According to the report, persecution of the opposition, media and independent organizations has reached new heights in the past few months. “The main tactic of the Russian authorities is intimidation,” German lawyer Angelika Nusberger said while presenting the analysis.
In July, 38 of the 57 OSCE member countries commissioned A. Nusberger to prepare a report on the situation of human rights, the rule of law and democracy in Russia. Moscow refused to cooperate with the lawyer and did not allow her to come to Russia. Nusberger’s research was based on interviews with representatives of civil society and former and current Russian government officials, whose identities have not been disclosed for security reasons.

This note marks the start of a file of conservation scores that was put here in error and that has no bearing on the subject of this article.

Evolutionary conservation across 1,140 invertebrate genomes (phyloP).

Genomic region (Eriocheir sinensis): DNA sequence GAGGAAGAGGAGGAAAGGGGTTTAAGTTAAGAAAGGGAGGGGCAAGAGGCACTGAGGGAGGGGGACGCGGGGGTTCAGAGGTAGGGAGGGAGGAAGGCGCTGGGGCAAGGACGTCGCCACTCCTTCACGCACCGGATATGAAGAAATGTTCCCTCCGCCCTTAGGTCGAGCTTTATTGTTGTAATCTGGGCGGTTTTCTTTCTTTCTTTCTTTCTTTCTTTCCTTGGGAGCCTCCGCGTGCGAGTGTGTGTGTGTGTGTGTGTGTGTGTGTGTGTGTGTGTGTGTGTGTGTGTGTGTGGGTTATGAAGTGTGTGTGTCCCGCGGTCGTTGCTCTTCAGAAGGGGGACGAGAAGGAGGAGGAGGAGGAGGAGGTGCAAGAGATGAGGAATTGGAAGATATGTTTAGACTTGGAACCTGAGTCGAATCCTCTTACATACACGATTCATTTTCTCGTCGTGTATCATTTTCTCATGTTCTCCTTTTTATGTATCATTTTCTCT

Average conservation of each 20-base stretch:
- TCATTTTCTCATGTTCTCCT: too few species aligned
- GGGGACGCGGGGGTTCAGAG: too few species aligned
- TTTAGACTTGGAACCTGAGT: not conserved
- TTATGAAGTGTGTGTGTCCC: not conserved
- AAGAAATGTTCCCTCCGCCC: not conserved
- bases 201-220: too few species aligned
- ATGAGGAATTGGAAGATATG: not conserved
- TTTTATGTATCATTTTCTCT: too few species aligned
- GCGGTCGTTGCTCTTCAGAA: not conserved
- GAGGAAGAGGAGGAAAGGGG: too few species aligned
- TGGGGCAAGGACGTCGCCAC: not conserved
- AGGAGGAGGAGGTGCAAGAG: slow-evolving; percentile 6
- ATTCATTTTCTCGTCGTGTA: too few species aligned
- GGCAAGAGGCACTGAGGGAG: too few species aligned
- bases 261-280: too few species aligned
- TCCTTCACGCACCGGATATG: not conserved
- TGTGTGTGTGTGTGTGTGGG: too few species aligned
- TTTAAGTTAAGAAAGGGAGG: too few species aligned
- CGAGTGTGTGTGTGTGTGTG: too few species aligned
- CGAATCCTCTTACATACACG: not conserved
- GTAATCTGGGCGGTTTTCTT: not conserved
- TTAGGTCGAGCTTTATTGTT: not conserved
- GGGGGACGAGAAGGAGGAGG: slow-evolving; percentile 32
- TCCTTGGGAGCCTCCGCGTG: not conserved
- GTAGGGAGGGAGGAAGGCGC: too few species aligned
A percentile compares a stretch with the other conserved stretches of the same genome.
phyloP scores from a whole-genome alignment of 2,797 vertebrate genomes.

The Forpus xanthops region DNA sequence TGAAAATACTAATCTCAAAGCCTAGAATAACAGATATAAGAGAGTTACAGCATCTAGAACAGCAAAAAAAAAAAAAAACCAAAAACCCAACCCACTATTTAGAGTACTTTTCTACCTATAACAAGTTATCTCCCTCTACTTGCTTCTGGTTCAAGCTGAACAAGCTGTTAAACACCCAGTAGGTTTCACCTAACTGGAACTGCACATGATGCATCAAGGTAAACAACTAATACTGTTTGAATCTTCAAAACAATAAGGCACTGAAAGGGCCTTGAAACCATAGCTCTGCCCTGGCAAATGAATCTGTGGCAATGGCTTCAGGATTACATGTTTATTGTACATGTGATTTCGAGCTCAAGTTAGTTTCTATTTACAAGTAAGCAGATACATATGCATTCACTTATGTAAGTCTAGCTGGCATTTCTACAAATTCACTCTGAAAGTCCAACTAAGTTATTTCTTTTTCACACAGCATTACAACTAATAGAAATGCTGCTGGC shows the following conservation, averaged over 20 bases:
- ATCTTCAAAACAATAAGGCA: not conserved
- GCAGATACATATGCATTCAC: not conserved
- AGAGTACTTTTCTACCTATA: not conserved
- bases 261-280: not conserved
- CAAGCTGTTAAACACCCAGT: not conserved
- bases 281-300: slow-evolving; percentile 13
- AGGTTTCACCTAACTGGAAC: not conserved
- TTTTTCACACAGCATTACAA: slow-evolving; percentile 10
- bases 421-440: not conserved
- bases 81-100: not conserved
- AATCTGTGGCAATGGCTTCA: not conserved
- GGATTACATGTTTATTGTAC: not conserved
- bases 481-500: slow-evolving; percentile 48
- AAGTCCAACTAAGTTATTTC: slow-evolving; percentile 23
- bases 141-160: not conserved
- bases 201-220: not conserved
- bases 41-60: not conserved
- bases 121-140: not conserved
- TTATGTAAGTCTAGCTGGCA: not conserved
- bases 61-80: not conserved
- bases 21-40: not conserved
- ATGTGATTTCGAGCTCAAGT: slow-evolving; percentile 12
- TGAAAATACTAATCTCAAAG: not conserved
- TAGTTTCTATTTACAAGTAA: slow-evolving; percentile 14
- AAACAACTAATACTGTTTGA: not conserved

A. Nusberger’s report states that Russian President Vladimir Putin has direct control over all the country’s law enforcement agencies. According to A. Nusberger, since the beginning of V. Putin’s second term in 2012 Many repressive laws have been passed in Russia. The report added that propaganda and violence in the country had created a “climate of fear and intimidation”.
The lawyer called on the OSCE to provide targeted support to Russian journalists, human rights activists and lawyers who have gone abroad for their safety. A. Nusberger also recommended that the United Nations Human Rights Council appoint an expert observer of Russia.
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